Firewall Builder GUI has built-in component that uses external ssh client to copy generated configuration to the firewall and then activate it. This works with all supported platforms, including iptables on Linux, PF, ipfilter or ipfw on BSD and Cisco routers and ASA (PIX) firewalls.

The program comes with a collection of over 100 standard objects that can be used to describe standard address blocks and networks, such as those defined by RFC1918, whole multicast address block as well as addresses of multicast groups used by popular protocols, various standard IPv4 and IPv6 address allocations. The library of standard objects also includes popular TCP, UDP and ICMP services.

Firewall Builder implements many best practices in firewall policy design and firewall management procedures. Here are just a few examples:

  • It enforces policy structure that denies all traffic by default and only permits what is necessary.
  • You can define ip address of the management workstation and Firewall Builder will automatically add rule to ensure that ssh access from it to the firewall is always permitted. This rule is designed to ensure that ssh session over which installer activates new policy does not break or hang in the middle of the policy update. This helps avoid accidents when errors in the policy rules cut remote access to the firewall off in the middle of activation, making it impossible to fix the error and causing prolonged network outage.
  • For Cisco PIX (ASA) and IOS access lists, where each access-list commands are immediately activated as they are entered, Firewall Builder can optionally create temporary access list to ensure uninterrupted ssh access from the management workstation to the firewall for the duration of the policy reload session. This method provides the best protection against outages caused by loss of contact with the firewall because of errors in policy. Starting with fwbuilder 4.0, policy installer for Cisco routers and firewalls can use scp to copy configuration to the device before activating it, this makes it much faster and avoids line-by-line activation.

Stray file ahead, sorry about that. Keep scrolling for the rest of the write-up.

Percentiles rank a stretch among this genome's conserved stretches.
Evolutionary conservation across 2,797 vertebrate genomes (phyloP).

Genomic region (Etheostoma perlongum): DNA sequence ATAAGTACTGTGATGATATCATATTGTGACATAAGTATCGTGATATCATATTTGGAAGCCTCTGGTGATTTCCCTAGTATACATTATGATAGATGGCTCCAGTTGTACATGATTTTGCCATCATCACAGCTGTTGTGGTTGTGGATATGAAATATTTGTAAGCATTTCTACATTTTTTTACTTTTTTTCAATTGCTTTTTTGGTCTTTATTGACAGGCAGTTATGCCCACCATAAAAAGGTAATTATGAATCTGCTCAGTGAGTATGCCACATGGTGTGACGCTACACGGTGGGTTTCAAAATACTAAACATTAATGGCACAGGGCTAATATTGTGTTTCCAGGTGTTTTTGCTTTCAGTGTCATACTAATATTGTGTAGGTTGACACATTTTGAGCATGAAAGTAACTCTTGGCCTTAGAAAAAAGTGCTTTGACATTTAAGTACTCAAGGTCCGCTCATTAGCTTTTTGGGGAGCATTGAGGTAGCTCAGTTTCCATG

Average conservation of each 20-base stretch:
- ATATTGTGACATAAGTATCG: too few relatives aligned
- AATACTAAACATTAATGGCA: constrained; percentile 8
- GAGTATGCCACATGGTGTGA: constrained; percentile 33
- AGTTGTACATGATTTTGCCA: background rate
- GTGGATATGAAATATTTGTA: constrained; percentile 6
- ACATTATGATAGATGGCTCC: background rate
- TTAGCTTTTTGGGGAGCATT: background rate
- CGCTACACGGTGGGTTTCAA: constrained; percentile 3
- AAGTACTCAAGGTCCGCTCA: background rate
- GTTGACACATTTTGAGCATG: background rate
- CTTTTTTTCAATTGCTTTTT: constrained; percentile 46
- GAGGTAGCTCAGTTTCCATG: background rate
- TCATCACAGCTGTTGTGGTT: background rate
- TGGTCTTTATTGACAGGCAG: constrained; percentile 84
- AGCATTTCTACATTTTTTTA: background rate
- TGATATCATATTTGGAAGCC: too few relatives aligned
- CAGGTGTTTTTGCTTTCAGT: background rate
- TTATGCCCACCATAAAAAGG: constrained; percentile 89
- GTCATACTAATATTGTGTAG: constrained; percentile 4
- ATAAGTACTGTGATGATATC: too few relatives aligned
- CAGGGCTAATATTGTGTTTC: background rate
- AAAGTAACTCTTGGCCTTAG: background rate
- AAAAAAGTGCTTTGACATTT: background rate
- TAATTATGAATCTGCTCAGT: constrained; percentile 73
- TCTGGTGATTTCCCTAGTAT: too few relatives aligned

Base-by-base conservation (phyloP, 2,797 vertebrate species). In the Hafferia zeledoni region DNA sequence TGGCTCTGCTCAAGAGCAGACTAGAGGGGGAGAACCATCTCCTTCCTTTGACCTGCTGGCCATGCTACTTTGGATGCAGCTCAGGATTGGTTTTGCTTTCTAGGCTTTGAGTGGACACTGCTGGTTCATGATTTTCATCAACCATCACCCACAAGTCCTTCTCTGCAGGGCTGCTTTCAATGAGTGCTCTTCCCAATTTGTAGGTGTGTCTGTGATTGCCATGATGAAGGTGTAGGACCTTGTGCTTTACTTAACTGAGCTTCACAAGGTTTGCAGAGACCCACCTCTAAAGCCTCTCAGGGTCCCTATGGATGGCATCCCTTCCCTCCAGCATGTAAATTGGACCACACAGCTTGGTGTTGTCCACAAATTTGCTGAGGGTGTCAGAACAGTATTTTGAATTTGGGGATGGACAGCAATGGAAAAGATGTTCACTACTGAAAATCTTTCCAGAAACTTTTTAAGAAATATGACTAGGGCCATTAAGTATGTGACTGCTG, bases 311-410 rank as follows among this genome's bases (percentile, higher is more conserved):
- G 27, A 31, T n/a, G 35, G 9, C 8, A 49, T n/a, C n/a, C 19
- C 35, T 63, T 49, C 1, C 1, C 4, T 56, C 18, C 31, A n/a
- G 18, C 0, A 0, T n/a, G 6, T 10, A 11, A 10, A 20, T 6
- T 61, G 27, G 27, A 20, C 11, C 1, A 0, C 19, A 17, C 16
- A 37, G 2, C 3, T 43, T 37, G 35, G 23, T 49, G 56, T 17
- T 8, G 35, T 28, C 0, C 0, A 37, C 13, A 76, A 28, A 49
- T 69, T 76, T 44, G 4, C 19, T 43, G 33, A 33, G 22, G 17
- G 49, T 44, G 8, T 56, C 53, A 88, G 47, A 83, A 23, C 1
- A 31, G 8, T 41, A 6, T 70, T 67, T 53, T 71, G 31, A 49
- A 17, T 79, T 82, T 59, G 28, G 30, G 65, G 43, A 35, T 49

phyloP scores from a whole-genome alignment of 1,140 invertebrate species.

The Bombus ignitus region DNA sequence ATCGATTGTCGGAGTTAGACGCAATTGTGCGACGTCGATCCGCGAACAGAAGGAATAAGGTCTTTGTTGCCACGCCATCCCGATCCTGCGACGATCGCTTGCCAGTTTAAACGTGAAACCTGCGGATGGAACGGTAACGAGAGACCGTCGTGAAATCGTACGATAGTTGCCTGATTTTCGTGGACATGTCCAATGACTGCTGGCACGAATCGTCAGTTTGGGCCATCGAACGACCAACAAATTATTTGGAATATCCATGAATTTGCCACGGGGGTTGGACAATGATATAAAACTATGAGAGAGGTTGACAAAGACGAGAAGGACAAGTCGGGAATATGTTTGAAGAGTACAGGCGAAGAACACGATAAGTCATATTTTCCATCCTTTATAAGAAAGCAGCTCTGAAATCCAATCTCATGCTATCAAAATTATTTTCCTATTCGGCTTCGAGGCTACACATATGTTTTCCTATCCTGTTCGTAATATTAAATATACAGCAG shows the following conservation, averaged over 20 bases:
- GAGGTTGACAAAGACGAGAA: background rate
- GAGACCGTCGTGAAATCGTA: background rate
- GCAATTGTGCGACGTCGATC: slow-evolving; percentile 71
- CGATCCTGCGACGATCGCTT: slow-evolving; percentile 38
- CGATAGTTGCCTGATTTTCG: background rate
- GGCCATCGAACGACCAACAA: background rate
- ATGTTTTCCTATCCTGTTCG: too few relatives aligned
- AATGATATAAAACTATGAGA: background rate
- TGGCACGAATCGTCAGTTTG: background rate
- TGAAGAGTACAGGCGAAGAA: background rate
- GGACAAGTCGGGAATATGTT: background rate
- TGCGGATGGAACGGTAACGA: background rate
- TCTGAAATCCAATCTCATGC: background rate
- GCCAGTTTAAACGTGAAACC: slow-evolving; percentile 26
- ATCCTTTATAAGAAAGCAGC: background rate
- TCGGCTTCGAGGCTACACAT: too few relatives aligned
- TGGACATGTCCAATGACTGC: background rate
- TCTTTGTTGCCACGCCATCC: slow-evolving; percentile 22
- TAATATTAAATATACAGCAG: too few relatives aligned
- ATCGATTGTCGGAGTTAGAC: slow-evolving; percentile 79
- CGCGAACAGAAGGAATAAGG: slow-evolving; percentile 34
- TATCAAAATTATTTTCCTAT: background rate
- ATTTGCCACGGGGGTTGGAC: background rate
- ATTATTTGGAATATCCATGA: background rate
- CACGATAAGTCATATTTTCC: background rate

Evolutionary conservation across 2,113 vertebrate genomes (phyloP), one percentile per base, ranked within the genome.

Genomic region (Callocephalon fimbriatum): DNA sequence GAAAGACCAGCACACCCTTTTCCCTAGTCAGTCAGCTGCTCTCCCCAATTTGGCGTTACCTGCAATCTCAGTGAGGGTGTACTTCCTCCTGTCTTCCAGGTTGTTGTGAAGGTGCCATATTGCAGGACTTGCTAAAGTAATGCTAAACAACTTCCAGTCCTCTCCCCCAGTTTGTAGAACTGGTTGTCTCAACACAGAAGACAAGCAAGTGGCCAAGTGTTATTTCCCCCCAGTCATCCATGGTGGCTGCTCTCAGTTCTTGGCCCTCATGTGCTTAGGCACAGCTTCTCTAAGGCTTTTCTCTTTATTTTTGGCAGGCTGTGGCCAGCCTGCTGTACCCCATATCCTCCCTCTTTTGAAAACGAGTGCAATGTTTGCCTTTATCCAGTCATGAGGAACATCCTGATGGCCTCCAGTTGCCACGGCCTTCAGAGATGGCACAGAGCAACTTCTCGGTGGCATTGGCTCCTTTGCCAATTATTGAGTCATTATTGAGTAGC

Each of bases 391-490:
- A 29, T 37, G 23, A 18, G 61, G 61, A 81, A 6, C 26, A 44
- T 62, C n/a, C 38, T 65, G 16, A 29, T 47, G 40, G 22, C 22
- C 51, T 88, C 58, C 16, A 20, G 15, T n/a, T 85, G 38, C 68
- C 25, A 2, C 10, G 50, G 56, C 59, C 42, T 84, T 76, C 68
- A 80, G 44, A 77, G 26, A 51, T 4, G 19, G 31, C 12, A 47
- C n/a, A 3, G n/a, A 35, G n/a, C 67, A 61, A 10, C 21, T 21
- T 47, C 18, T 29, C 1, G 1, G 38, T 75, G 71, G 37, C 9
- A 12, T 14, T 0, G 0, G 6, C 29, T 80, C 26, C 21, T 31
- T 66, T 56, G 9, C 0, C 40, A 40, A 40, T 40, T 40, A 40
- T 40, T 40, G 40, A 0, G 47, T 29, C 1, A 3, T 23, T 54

• For iptables, Firewall Builder can generate script that would use iptables-restore for atomic activation. If iptables-restore detects an error in the script and refuses to load policy, script leaves the firewall in the state it was in before. For other firewall platforms it uses appropriate activation methods to achieve the same goal.
  • Built-in policy installer supports “test” install mode with automatic roll-back. This is another safety mechanism that helps minimize outages in case of errors in the policy. It is available for all supported OS and firewall platforms. The implementation of this feature may not always be the most elegant, we are working to improve it.

New features in Firewall Builder 4.0

Recently released Firewall Builder 4.0 beta adds support for the high availability firewall configurations. It helps generate iptables configurations for member firewalls for clusters built with heartbeat, vrrpd and OpenAIS on Linux. Policy rules that permit packets sent by the failover protocol agents can be added automatically. You need to manage only one set of policy and NAT rules for the cluster and the program automatically does all address substitutions to generate separate iptables scripts for each member firewall. The program takes into account native addresses of each member and shared addresses managed by the failover protocol when it generates script for each member.